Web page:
Steve Blankinship, Associate Editor
Chip Bottone, president of Ingersoll-Rand’s Energy Systems Division, thinks microturbine technology has turned the corner and that popularity of the compact, packaged energy systems - comprised of a gas turbine engine, a recuperator and a generator - will steadily increase over the next few years. His optimism comes on passage of the Energy Policy Act of 2005, which includes new tax credit incentives for the use of microturbine technologies and expands existing renewable electricity production tax credits.
The expansion of renewable tax incentives is especially relevant to microturbines, since they can be particularly beneficial for landfill and wastewater treatment-fueled applications. Designated for electricity produced from municipal solid waste and agricultural livestock waste, the energy act extends to January 1, 2008 the time frame in which onsite power generation systems - such as microturbines - must be placed into service to qualify for the renewable electricity production tax credits. In addition, the period in which this tax credit incentive is offered is expanded from five years to ten years.
Bottone believes the increasing desirability for microturbines in the marketplace means that incentives beyond those now in effect won’t be needed. “The reason microturbines, fuel cells and wind got those tax credits is because these are technologies that are still evolving and tax credits are a great way to get things over the hump,” he says. “So far as microturbines are concerned, when the current incentives end, we will have been able to deliver benefits and values that the technology will be sustainable without the tax credits. The time is now for this technology and I think that’s why we saw such a push from Congress and the industry for it.”
Bottone sees lots of reasons why microturbine use will increase, citing several value and application drivers that can make them attractive based on specific circumstances. These drivers extend beyond traditional values such as efficiency and operating costs.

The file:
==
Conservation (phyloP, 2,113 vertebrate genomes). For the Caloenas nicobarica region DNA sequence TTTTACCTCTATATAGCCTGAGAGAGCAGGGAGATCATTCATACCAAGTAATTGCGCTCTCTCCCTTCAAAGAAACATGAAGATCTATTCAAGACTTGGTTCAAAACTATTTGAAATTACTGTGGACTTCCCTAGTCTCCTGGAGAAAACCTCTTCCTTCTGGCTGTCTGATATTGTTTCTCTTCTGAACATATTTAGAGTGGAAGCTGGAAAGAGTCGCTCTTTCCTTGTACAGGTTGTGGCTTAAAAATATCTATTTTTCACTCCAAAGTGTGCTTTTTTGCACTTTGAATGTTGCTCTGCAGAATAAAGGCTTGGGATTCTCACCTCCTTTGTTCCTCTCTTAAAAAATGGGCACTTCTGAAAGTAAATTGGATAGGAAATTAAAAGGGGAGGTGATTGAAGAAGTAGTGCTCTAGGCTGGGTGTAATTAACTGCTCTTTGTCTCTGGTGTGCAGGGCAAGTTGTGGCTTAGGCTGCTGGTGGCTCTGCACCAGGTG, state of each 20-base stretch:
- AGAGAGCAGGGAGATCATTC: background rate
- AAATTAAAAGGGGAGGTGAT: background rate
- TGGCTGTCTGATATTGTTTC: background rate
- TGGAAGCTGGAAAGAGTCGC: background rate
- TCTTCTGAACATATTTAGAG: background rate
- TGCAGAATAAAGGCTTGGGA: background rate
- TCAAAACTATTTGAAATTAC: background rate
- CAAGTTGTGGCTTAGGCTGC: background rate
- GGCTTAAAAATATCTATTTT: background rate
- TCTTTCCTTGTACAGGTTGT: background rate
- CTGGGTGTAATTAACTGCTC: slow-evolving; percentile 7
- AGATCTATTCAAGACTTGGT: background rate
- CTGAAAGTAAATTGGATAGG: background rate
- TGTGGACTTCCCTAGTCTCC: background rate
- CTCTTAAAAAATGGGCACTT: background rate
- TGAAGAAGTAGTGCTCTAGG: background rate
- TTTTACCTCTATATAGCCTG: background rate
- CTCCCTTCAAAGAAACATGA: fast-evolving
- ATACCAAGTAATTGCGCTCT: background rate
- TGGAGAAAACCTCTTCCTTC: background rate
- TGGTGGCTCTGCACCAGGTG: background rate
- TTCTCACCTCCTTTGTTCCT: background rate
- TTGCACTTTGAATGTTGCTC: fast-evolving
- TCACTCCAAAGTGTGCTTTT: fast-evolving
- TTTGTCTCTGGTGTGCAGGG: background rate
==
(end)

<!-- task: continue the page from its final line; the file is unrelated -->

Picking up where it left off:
“The value drivers have increased in just the past three years and certainly are different than five years ago,” he says. There are stronger environmental issues along with security and fuel volatility issues. He says microturbines are fully packaged, whereas reciprocating engines are more like erector sets. Microturbines generate less noise and create less vibration, so they can be sited closer to the user. Emissions and maintenance requirements are also lower than for reciprocating engines.
Bottone notes that as natural gas prices have increased, so will the cost of electricity. Therefore, customers needing combined heat and power (CHP) will seek greater thermal efficiencies. “With microturbines, you can get total heat and power efficiency up to 80 percent. That’s a huge hedge against gas prices because you will need gas to produce heat. Also, our microturbines have high oxygen content in the discharge, which is something recips don’t provide. That’s important when you’re going after CHP applications that do not use hot water. The oxygen-rich exhaust unique to a microturbine is a combustion enabler. If you can co-fire boilers or put heat into ovens or other thermal applications, you maximize the efficiency of the system.”